Shoulder replacement
In more severe cases, Mr. Cole may recommend shoulder replacement. There are different types of shoulder replacement and Mr. Cole will discuss with you the most suitable one for your particular problem. In most cases, a total shoulder replacement (includes replacement of the cup side) is the replacement of choice, but other replacements such as a reverse shoulder replacement, hemiarthoplasty and resurfacing replacements will be discussed.

If Surgery is necessary Mr. Cole will discuss with you the advantage sand disadvantages of each type of shoulder replacement and the best type of shoulder replacement for your individual circumstances.

Following your surgery, your team of physiotherapists will work with you to devise an exercise programme. This will be designed with advice from Mr. Cole to help you recover as quickly and efficiently as possible.


About shoulder replacement and resurfacing arthroplasty

The most common reasons for replacing the shoulder joint are for arthritis, either osteoarthritis (wear and tear) or rheumatoid arthritis. It may also be necessary following a fracture. Surgery is always the last option and is only used in cases of ongoing pain or where non-surgical treatment has failed to work.


Mr. Cole will discuss the best operation for your shoulder. There are different types of shoulder replacement and surface replacement available. The two types of shoulder replacement most commonly used are total shoulder replacement and hemiarthroplasty. In the hemiarthroplasty procedure a metal prosthesis is implanted into the upper bone of the arm (humerus) which forms the "ball" part of the shoulder's ball and socket joint. In total shoulder replacement, both the ball and socket sides of the joint are replaced. A plastic cup is used for the socket.

A resurfacing replacement involves smoothing down the humeral head (ball part) of the joint and fitting a smooth metal cap over the surface.

Preparing for your operation

If you have shoulder replacement surgery, you will have to stay in hospital for a few days. This is usually less than a week. You may feel more comfortable if you bring your own dressing gown, slippers and toiletries.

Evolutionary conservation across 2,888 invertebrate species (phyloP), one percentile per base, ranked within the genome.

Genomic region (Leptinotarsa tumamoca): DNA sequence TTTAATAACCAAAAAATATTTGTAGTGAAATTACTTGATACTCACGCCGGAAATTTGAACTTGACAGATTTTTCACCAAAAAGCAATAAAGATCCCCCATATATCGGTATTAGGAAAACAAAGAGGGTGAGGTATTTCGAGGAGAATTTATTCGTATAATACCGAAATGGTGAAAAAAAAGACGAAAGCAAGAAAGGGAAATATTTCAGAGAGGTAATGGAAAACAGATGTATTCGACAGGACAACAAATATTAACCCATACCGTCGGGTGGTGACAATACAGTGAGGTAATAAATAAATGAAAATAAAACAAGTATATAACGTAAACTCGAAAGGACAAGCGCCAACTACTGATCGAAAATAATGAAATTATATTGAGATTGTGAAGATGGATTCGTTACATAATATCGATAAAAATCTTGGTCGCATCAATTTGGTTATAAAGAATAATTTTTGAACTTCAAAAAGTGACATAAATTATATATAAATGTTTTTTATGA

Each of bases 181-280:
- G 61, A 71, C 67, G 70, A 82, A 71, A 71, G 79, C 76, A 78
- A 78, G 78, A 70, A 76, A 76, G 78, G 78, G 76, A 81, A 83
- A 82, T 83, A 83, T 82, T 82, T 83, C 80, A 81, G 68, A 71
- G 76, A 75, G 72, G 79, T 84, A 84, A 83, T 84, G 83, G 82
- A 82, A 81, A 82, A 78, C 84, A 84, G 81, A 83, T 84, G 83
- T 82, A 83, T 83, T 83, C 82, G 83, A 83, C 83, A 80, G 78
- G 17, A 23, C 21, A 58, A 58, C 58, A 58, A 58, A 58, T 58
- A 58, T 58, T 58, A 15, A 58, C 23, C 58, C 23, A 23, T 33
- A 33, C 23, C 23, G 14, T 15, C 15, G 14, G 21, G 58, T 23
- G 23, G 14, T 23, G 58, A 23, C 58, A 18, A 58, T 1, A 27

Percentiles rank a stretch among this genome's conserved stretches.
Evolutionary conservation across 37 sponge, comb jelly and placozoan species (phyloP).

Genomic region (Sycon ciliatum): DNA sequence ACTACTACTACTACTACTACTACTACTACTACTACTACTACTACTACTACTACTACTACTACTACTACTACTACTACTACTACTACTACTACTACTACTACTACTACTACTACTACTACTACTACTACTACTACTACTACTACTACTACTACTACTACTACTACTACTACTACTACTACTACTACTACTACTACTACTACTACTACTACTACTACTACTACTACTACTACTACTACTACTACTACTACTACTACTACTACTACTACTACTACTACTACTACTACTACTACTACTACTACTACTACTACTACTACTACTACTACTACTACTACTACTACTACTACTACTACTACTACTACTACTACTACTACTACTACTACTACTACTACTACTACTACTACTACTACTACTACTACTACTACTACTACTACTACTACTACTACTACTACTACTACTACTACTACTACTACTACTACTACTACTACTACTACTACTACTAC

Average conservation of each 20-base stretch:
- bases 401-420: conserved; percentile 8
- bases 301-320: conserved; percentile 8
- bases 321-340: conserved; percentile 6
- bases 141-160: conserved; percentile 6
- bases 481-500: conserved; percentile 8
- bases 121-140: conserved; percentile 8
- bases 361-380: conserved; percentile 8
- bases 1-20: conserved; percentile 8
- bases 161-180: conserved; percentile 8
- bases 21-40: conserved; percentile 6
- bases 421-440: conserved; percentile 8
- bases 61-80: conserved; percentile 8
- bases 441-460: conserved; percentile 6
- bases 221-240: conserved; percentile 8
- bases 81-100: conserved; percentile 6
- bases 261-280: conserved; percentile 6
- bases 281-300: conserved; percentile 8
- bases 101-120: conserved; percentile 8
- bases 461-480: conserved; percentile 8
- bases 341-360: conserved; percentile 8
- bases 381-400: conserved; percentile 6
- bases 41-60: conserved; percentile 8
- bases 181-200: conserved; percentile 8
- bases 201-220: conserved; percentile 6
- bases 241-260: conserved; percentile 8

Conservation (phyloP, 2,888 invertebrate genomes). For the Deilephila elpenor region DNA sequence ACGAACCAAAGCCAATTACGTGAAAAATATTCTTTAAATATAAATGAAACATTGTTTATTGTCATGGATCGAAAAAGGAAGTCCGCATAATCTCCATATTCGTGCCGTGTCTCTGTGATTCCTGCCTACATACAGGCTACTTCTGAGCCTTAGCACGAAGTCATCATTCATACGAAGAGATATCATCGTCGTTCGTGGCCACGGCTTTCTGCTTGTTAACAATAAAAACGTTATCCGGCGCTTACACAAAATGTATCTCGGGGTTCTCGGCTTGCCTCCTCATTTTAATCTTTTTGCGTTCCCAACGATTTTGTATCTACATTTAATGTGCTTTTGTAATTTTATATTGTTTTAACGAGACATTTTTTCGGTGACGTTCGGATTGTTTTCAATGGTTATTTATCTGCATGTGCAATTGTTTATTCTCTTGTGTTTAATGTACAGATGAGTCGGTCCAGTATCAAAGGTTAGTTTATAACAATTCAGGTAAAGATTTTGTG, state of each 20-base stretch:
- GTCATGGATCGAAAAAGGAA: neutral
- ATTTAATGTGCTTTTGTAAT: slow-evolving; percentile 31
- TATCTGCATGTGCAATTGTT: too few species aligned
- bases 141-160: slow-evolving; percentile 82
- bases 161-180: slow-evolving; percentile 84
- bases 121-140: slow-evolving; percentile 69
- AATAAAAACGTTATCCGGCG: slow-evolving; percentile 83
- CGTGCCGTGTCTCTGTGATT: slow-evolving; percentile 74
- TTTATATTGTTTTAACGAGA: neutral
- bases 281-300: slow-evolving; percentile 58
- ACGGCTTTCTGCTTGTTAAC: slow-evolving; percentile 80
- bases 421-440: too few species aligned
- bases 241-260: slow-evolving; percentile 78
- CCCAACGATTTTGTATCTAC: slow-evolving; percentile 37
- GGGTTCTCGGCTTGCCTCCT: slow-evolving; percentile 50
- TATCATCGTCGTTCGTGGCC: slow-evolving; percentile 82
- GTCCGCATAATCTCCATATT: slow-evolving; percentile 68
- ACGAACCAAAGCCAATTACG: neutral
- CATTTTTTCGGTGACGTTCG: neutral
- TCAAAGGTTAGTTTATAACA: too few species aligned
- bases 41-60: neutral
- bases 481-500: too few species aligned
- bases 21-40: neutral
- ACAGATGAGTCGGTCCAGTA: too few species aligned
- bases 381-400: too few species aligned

During the operation you will be given a general anaesthetic. It is important that you don't eat or drink anything for six hours prior to your admission into hospital, although you may drink water up to two hours
prior to admission.

If you normally wear make-up or nail varnish, please remove it prior to your admission. You will also need to bring all prescribed medicines and supplements, in their original containers, with you to the hospital.

Understanding your operation

After admission, you will be seen by Mr. Cole and by your specialist anaesthetist. They will talk about the operation and the anaesthetic with you and, where possible, discuss your preferences. Nothing will be done
without your permission.

Anaesthetic and pain relief

The operation is carried out under a general anaesthetic. After your admission, you will be given a pre-med. This is usually in tablet or liquid. It will help you relax before your operation.

You will then be taken to the anaesthetic room, where you will be given the anaesthetic. This may either be a gas to breathe or an injection. This will be all you remember about the operation, as you will fall asleep at this point and awake after the operation in the recovery room.

Normally you will be given an interscalene nerve block during the operation. This acts as an excellent pain relief and for a short while after your operation your shoulder and arm may feel numb. When this wears off, your shoulder can feel very sore. You will be given some painkillers to take after the operation. When you begin to feel sensation returning to your shoulder (often a "pins and needles" feeling), you should start taking the pain medication that you have been given. Don't wait for your shoulder to start hurting, as pain is best managed before it gets acute. To keep the pain under control, use your medication regularly to begin with. After a few days, you can begin to lower the amount you take and then cease the medication altogether once any pain has subsided. Although the operation is to relieve pain, it may be several weeks until you begin to feel the benefit. If the pain does not seem to get better, or if you need more pain medication, please contact Mr. Cole. You may have some bruising around your shoulder and upper arm. This will gradually disappear over a period of a few weeks.

A cold compress can also help with pain relief and swelling at the site of your operation. If you use an ice pack it is important you keep the wounds dry. You can repeat this several times a day.


All operations involve a small element of risk. In shoulder replacement or resurfacing operations, these can include:

  • Complications relating to the anaesthetic such as sickness, nausea or rarely cardiac, respiratory or neurological issues (less than 1% each, i.e. less than one person out of one hundred).